Gardening and Lawn Care
IMG_3104Adult gardening materials are highly popular in the spring and summer, and are frequently requested. While you might not be thinking about these books yet, there are many valuable resources when it comes to everything related to vegetables, flowers, lawns, shrubs, compost, and so on. These materials are shelved before the rest of the non fiction collection because of the sheer volume and popularity or the information. However, if you did not know where they are, you might walk right past them.

If you cannot find the materials you are looking for, or need help narrowing down your search for the perfect source, please stop by the reference desk. Our Reference librarians know that collection, and its nooks and crannies, and have a number of fantastic resources at their fingertips.

From the Reference Desk : Penguin Lives Series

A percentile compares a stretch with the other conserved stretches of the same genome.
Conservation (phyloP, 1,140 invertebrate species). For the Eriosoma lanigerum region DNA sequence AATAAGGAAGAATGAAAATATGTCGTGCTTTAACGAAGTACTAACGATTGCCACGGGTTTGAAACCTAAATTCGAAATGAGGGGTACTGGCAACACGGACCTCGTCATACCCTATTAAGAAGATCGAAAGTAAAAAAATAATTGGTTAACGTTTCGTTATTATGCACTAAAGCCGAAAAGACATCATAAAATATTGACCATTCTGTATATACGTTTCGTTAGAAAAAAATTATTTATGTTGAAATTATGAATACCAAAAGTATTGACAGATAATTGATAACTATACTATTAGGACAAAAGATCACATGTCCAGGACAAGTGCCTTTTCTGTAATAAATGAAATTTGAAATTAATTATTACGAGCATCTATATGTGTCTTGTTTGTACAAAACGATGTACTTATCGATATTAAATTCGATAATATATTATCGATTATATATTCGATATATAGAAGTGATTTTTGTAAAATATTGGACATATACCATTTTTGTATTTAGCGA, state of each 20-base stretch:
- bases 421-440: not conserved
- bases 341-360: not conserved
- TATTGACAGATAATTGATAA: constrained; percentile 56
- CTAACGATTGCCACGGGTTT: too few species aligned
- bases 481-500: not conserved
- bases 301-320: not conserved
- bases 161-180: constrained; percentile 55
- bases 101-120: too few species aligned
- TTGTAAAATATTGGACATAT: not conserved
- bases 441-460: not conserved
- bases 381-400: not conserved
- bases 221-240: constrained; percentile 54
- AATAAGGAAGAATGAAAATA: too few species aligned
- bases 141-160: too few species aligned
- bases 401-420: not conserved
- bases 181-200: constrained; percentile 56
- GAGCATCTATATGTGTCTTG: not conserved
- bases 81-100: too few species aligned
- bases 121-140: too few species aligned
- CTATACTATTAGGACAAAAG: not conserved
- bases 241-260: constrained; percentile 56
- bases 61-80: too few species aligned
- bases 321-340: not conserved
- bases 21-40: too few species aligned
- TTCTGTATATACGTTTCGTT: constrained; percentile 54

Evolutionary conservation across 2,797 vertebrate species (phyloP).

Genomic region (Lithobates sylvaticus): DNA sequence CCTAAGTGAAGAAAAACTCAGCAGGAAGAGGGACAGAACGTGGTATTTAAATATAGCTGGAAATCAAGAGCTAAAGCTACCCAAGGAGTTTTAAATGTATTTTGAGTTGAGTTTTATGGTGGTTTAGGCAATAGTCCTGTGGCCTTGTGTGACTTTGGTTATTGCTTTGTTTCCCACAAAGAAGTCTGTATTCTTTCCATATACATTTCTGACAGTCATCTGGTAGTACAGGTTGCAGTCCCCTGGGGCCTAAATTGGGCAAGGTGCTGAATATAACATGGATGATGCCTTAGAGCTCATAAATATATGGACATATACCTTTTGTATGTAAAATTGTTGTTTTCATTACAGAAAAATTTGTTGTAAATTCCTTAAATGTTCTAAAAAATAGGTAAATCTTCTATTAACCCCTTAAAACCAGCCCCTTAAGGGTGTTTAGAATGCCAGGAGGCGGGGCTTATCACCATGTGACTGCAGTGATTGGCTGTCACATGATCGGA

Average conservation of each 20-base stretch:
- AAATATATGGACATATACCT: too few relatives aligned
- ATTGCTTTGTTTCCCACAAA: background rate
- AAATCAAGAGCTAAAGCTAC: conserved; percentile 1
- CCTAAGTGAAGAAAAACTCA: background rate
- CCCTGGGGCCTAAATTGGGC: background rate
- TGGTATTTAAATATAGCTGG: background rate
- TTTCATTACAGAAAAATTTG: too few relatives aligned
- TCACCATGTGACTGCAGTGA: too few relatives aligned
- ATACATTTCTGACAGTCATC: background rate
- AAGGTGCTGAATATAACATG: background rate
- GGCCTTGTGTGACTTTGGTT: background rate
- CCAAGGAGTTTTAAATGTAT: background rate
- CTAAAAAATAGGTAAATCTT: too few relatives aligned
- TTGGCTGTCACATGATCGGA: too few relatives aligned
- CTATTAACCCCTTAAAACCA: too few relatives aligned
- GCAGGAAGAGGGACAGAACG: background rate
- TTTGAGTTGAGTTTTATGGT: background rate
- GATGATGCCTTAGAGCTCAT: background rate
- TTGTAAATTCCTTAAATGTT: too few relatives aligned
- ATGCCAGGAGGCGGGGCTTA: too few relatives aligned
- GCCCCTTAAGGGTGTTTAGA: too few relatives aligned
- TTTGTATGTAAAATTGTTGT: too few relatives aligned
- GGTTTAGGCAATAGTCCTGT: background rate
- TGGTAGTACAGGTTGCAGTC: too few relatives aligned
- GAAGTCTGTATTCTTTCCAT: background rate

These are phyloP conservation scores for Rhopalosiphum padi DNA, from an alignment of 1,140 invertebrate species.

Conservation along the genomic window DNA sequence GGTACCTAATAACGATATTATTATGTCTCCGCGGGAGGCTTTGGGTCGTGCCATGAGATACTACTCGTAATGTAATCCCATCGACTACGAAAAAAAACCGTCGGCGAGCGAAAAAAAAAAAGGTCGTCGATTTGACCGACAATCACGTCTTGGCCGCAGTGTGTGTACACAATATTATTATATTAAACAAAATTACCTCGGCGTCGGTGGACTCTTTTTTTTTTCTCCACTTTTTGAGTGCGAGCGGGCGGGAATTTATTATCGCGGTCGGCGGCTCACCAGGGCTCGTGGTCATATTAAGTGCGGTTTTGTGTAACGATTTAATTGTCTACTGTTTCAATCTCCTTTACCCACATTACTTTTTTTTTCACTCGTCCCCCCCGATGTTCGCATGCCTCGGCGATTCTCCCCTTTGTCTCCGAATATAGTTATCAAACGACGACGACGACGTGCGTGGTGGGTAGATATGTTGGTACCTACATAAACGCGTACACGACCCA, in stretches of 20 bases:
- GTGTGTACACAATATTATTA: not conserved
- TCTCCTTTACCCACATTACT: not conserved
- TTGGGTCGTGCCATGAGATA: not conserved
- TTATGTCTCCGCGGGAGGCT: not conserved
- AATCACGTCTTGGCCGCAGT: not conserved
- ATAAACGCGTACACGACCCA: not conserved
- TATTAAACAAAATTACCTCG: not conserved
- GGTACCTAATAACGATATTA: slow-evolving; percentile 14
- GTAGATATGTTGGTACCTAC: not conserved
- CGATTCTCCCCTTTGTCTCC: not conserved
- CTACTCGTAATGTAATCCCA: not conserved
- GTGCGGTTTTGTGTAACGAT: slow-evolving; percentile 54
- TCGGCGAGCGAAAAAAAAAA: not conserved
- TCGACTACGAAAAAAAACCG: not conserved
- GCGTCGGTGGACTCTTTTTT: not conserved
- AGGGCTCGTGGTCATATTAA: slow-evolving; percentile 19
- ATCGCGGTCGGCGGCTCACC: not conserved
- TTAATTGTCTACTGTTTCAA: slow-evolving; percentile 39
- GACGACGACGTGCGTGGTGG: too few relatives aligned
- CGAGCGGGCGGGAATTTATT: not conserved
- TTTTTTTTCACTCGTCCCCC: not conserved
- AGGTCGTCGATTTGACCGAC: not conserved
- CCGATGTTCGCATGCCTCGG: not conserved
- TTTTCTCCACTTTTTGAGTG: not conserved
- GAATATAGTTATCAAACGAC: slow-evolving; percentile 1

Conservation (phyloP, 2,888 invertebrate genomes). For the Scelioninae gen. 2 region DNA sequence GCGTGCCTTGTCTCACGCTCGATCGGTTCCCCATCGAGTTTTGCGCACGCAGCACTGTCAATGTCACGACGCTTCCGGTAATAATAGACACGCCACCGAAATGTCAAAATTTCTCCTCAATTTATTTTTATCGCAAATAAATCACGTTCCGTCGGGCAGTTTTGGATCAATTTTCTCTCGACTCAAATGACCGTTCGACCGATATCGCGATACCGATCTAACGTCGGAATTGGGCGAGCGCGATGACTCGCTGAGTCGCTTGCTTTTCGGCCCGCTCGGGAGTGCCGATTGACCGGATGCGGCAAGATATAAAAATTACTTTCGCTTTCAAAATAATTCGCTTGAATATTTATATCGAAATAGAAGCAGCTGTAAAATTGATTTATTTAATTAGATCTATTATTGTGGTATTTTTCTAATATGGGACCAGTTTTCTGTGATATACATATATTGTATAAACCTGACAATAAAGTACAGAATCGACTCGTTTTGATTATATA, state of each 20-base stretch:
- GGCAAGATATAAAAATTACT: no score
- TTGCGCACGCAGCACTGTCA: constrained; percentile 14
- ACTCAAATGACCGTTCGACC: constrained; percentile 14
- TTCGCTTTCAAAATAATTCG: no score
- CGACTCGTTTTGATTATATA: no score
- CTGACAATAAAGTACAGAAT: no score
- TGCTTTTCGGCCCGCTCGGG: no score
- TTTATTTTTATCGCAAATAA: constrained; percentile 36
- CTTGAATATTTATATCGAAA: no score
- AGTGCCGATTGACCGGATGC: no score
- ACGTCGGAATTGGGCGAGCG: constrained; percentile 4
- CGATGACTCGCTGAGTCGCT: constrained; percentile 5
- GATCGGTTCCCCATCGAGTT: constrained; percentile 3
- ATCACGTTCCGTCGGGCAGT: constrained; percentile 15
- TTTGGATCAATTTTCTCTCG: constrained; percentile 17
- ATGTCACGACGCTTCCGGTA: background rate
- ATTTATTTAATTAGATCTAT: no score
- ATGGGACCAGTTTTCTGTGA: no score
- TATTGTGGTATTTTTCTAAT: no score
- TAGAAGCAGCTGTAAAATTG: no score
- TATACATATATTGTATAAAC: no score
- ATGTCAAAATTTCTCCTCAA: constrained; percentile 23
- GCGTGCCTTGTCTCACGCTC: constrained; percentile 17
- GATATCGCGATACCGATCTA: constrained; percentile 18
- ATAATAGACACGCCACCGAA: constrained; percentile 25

Do you want to get a good overview of the life of a famous historical figure but don’t have the time to plough through an 800 page book of his or her life?  Try some short biographies for easy reading this summer.  Penguin Group Book Publishers has published the “Penguin Lives Series,” and Cheshire Library owns 29 of the titles.  The average length of these books is under 200 pages.   This is a beautifully designed, innovative series of biographies pairing celebrated writers with famous individuals who have shaped our thinking.

biosHere is a sample of the wide variety of biography subjects available: Julia ChildElvis (Presley of course), Andy Warhol, Leonardo da Vinci, Frank Lloyd Wright, Robert E. Lee, Buddha, Mozart, and Crazy Horse.

For a complete listing of all of these titles, go to the library’s online catalog.  In the search box, enter penguin lives then choose the series tab.  All of these books are shelved in the biography section, located on the library’s lower level.